John White Alexander began his career as an office boy at Harper’s Weekly and rose to be a leading painter of his generation, especially of its women

In the early 1900s John White Alexander was considered one of the four preeminent American painters of his day, the peer of Whistler, Sargent, and E. A. Abbey. Read more >>

Much has changed in Utah since World War II, but outside of the metropolitan center in the Salt Lake Valley, the addiction to rural simplicity and the idea of home is still strong.

His works ranged from intimate cameos to heroic public monuments. America has produced no greater sculptor.

For the “mysterious aura” of his art, a critic has compared him to Thomas Eakins. In the “haunting grandeur” of his sculpture, he is the equal of Auguste Rodin. Read more >>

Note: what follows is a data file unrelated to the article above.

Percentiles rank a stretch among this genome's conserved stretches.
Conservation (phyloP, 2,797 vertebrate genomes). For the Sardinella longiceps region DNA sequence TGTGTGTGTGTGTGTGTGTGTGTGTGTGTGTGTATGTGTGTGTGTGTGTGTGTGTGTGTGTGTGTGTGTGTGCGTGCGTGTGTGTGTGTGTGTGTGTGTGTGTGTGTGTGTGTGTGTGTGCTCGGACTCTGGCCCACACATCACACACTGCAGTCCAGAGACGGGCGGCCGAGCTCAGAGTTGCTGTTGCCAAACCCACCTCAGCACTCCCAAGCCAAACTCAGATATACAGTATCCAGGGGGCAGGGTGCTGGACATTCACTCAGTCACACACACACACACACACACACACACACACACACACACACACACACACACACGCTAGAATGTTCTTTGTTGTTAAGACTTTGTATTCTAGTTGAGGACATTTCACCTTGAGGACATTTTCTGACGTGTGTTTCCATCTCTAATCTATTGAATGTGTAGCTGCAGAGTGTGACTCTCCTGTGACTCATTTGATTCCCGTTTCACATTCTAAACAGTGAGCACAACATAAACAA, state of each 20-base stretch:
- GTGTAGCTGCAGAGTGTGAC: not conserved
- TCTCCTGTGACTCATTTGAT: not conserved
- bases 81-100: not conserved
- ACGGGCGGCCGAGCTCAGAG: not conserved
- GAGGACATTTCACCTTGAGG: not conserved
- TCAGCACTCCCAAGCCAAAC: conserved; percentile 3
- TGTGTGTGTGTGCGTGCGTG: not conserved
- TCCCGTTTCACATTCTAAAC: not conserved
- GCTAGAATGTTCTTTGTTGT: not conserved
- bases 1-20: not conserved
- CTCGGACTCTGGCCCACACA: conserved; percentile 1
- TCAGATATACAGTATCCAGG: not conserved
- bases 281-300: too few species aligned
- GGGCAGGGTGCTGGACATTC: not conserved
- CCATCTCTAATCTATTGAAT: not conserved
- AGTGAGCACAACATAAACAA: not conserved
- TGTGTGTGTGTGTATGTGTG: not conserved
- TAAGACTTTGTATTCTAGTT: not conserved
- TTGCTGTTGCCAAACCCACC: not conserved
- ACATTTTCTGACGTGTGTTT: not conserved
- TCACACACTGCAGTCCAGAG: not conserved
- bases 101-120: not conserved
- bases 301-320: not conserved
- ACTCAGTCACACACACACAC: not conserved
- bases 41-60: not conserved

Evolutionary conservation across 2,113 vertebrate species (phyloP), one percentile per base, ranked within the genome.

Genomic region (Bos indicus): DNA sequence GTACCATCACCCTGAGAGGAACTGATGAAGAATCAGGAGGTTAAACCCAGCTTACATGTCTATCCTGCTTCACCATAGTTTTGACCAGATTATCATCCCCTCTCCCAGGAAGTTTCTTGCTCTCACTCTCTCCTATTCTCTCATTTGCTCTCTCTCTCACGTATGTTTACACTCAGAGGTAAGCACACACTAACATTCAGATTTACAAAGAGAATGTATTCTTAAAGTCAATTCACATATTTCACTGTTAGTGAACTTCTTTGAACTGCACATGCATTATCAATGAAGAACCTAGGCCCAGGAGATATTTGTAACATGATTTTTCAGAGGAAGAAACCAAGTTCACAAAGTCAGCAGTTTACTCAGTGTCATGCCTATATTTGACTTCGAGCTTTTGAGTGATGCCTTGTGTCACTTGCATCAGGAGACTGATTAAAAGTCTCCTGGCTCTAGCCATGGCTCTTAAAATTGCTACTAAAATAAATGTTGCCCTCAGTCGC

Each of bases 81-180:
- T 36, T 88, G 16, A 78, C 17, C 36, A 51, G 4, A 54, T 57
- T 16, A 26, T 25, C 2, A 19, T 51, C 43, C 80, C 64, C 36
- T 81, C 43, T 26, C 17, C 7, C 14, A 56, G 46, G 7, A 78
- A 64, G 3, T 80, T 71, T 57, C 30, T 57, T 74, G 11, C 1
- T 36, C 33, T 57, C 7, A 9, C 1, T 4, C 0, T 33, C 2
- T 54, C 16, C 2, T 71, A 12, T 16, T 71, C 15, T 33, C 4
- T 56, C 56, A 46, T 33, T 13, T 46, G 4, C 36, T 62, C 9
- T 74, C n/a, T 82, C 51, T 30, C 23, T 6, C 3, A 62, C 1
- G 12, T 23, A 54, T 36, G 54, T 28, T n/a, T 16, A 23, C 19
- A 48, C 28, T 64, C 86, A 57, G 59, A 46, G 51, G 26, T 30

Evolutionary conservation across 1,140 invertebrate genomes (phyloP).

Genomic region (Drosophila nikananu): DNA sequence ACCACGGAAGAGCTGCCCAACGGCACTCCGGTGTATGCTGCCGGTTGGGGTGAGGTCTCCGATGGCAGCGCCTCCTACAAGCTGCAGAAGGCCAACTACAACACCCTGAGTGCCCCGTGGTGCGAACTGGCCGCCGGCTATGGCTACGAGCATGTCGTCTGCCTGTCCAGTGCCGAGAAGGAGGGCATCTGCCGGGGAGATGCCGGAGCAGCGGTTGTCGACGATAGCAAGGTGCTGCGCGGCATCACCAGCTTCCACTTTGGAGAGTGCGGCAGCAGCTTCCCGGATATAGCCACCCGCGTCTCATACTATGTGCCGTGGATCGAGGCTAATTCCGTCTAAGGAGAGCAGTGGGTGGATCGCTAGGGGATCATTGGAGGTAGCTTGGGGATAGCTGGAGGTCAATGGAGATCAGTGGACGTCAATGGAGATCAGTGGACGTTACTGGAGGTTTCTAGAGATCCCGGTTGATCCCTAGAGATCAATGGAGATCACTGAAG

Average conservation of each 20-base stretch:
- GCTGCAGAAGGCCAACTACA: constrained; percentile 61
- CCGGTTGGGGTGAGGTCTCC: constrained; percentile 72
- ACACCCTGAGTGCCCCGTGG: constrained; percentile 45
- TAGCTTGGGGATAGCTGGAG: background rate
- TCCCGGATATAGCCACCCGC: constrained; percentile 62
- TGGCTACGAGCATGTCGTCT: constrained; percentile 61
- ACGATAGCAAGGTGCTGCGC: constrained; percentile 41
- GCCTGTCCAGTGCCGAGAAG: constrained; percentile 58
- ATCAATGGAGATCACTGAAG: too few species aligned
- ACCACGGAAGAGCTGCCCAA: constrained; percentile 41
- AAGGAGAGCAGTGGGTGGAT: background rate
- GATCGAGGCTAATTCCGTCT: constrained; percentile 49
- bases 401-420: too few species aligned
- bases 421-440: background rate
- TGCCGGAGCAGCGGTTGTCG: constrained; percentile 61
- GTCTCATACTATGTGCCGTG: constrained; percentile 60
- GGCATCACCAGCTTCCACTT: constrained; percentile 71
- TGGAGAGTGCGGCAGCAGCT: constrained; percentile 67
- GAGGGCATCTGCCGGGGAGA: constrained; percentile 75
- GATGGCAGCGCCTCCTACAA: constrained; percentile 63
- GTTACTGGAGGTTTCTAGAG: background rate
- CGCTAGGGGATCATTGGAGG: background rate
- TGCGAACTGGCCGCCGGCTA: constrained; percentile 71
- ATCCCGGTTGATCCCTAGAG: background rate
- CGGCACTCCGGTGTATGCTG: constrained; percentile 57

While a whole generation of artists sought inspiration in the wilderness, George Inness was painting the fields and farms of a man-made countryside

Two years younger than Jasper Cropsey and Sanford Gifford and one year older than Frederic Church, George Inness was the contemporary of a group of American landscape painters closely joined by shared styles and ideals in the tradition of Thomas Cole. Read more >>

A young artist takes on a venerable genre

Few aesthetic disciplines are as exacting as marine art. Consider the problems. The painter of portraits or landscapes can return to the subject again and again to verify shape, color, tone. But water is a moving, constantly changing element. Read more >>

Israel Sack made a fortune by seeing early the craft in fine old American furniture

To a casual passerby on East Fifty-seventh Street in Midtown Manhattan, No. 15 looks like any other small, wellkept building. On the main floor is an antique-silver shop. Read more >>

He was the most naturally gifted of The Eight, and his vigorous, uninhibited vision of city life transformed American painting at the turn of the century. In fact, he may have been too gifted.

Never at an art exhibition in this city has there been such an attendance,” the young painter Guy Pène du Bois reported in the New York American for February 4, 1908, adding that “only with the greatest difficulty, by stretchin Read more >>